10 Things You Didn't Know About Dick Durbin

He is the second-highest-ranking member of the Senate.

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1. Richard Joseph Durbin was born Nov. 21, 1944, in East St. Louis, Ill., to William, a railroad night watchman, and Ann Kutkin Durbin, a Lithuanian immigrant who also worked on the railroad. His father died of lung cancer when Durbin was 14.

2. Durbin graduated from Georgetown University's School of Foreign Service in 1966 and from Georgetown's law school in 1969.

3. After law school, he served from 1969 through 1972 as legal counsel for Illinois's then Lt. Gov. Paul Simon. He was counsel for the state Senate Judiciary Committee until his election to the U.S. House in 1982.

4. Durbin won his Senate seat in 1996, replacing longtime mentor, Simon, who was retiring.

5. Durbin became the Senate's minority whip in 2004 and its majority whip in 2006 when Democrats took control of Congress.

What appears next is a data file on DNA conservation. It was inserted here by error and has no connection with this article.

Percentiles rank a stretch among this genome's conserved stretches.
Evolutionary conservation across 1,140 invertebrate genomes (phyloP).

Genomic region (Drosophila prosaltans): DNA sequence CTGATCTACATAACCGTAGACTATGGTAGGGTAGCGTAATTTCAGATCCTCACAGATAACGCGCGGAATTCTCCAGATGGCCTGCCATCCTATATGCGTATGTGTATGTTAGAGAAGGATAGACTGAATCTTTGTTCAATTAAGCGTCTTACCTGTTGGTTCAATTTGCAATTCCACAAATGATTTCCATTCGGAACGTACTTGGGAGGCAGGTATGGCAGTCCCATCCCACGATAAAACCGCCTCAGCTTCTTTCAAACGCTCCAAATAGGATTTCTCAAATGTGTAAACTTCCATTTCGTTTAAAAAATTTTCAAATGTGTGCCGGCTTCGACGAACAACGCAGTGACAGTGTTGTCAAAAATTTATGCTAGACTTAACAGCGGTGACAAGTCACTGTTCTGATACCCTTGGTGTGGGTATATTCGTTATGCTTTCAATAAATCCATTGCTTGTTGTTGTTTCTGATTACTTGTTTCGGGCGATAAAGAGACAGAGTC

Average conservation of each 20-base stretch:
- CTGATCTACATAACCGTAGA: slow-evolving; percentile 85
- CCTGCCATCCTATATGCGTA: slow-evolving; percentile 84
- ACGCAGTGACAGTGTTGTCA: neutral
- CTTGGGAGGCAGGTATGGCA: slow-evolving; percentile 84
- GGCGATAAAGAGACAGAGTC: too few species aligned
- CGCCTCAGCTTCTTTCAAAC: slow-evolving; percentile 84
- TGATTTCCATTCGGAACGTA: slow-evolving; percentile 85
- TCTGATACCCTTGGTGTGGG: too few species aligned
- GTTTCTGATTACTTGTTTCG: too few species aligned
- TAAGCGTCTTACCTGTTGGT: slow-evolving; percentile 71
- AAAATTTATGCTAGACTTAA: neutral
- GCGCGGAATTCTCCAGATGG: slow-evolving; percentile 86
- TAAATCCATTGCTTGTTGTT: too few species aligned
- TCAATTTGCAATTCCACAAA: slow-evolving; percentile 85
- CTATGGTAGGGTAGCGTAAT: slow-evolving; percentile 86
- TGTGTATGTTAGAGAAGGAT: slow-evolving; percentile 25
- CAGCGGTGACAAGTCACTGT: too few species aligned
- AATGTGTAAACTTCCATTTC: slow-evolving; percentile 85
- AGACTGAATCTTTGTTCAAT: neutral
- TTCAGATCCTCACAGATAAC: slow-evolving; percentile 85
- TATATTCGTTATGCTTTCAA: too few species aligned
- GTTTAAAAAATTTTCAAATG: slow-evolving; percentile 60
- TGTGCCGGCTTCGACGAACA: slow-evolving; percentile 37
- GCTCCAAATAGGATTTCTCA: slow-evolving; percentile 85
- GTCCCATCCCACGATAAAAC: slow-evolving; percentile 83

6. He apologized in 2005 for remarks he made on the Senate floor comparing American interrogators in Guantánamo Bay to the Nazis, the Soviets, and the Khmer Rouge.

7. In 2006, Time magazine named him one of America's 10 "best" senators and dubbed him The Debater, for his tough questioning style.

8. He and his wife, Loretta Schaefer Durbin, had three children. Their oldest daughter died in 2008 at age 40.

9. In 2009, Durbin encouraged Illinois Sen. Roland Burris to resign amid allegations about the circumstances that led to his appointment by Gov. Rod Blagojevich.

10. While in Washington, Durbin rooms with fellow Democratic Sen. Chuck Schumer and Reps. George Miller and Bill Delahunt in Miller's Capitol Hill row house.